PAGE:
To The People Who Say Kids Doing The Tide Pod Challenge Deserve To Die

Julie Scagell
Written by Julie Scagell

 

I’ve seen some remarks in the comments section of articles relating to the Tide Pod challenge that aren’t only ridiculous, they are downright obscene. Upon hearing some children have died as a result of the challenge, people have quipped “this is natural selection at work,” and “if your kid is this stupid, they deserve to die.”

What began as a satirical article in the Onion in 2015 has resurfaced as a meme that went viral last year. According to the American Association of Poison Control Centers, centers across the country handled 39 cases of people ages 13-19 ingesting laundry detergent in 2016, 53 cases in 2017, and 39 already in the first two weeks of 2018, Buzzfeed News reported.

They also said the pods “dissolve quickly and release highly concentrated toxic chemicals when contacted with . . . saliva,” which can lead to harmful effects including “seizures, pulmonary edema, respiratory arrest, coma, and even death.”

Apparently, some people believe this is a good thing. You know, to weed out the stupid.

But here’s the thing — kids have been partaking in dumb shit since – forever. Kids, by nature, will test limits, do things as a dare and are sometimes attracted to dangerous activities. Back in the day, kids as young as 4 and 5 rode their bikes miles away from home (even when parents knew of a phenomenon called kidnapping), carried pocketknives, set shit on fire, and participated other shady behaviors.

Does this mean all children who push the limits or do things they know aren’t right but do it anyway in the name of saving face, should be dead?

It’s the job of parents and adults to teach kids right from wrong, not shame them as a generation into believing if they do something ridiculous or suffer a moment of weakness due to peer pressure, they’d be better off dead.

Especially in the age of social media, when getting “likes” and followers is viewed as more important than almost anything else, being seen as follow-worthy can unfortunately means putting yourself out there. Christ, Logan Paul, the “infamous” YouTuber who posted a person who’d just committed suicide on video still has almost 16 million followers. Should all those folks be dead by default for being dumb enough to follow him?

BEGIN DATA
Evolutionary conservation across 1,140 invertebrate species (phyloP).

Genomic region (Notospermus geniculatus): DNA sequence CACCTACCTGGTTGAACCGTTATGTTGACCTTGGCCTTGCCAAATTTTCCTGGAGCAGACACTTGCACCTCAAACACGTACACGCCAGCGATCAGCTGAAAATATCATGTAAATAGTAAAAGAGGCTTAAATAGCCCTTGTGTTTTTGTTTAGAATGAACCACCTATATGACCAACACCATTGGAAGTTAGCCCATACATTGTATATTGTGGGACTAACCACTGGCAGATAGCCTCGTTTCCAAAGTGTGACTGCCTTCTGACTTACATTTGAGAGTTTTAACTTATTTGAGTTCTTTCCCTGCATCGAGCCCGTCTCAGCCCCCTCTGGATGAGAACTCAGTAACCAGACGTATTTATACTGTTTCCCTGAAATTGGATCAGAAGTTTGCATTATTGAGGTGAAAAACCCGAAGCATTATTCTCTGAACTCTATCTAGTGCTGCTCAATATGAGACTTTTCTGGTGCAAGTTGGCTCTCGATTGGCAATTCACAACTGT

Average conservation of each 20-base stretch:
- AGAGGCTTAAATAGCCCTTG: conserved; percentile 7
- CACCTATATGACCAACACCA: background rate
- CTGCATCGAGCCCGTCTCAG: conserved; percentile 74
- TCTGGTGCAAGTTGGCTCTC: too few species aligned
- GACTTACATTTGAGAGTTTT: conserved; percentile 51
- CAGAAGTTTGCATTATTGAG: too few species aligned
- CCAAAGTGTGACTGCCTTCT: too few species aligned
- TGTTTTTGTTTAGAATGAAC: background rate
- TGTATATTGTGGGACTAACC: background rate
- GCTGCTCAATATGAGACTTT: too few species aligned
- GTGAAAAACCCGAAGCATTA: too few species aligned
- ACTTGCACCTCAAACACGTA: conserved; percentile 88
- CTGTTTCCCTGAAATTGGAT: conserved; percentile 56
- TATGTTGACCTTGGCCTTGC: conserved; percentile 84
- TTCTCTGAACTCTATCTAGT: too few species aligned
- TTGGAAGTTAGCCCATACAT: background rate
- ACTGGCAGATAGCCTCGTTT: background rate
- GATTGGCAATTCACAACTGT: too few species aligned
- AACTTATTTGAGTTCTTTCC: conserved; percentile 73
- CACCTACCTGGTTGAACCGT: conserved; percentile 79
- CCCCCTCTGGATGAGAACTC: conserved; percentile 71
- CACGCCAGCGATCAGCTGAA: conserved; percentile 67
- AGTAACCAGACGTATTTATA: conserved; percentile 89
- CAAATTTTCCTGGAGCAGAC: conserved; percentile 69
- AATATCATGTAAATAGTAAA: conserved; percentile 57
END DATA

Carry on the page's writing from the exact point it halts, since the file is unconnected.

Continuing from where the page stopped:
According to Psychology Today, there is an emotional theory of play, which says most mammals actually teach our young how to regulate fear and anger through dangerous activities. Things like swinging on ropes, sliding on sleds or playground slides, riding bikes, learning to shoot a gun, even playing hide and seek. We often teach our own kids the thrill of controlled danger. Then we are surprised when some kids push the limits further.

Does this mean teaching our kid to ride a bike means they will eat a Tide pod someday? Of course not. But dismissing this behavior or wishing harm for them because they should “know better” or because “they get what they deserve” is unacceptable.

Most of us have done some pretty dumb things in our day. We aren’t smarter than anyone else that it didn’t end in disaster – we are just lucky.

About the author

Julie Scagell

Julie Scagell

Julie has a Masters degree in Psychology, which has proved useless in trying to understand her teenaged daughter. She has the attention span of a gnat, zero sense of direction and loses at least 3 things every day. Except for a minor situation at a county fair, her children are not on the short list of items she’s lost. She is extremely proud of this. You can find her writing on Facebook or Twitter. She has been published on the Washington Post, Babble, McSweeney’s, Scary Mommy, and Huffington Post, among others.

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1 Comment

  • This article is beyond ridiculous. Those ‘other’ activities – like biking further than away from home, playing with anything combustible or carrying a pocketknife – might incur heightened levels of ‘danger’, but aren’t remotely the same as ingesting chemicals that incur innately severe adverse effects on your body. The activities listed near the conclusion have the potential to build character, even teach lessons along the way. There is no lesson to be taught in surviving the ingestion of a tide pod.

    I could understand your stance if your goal was to curb this idiotic ‘trend’ and to rally against the remarks on the internet calling for their deaths, but advocating that these morons be shielded from any blame for being downright stupid makes you as ignorant as they are – and is why this article is laughable.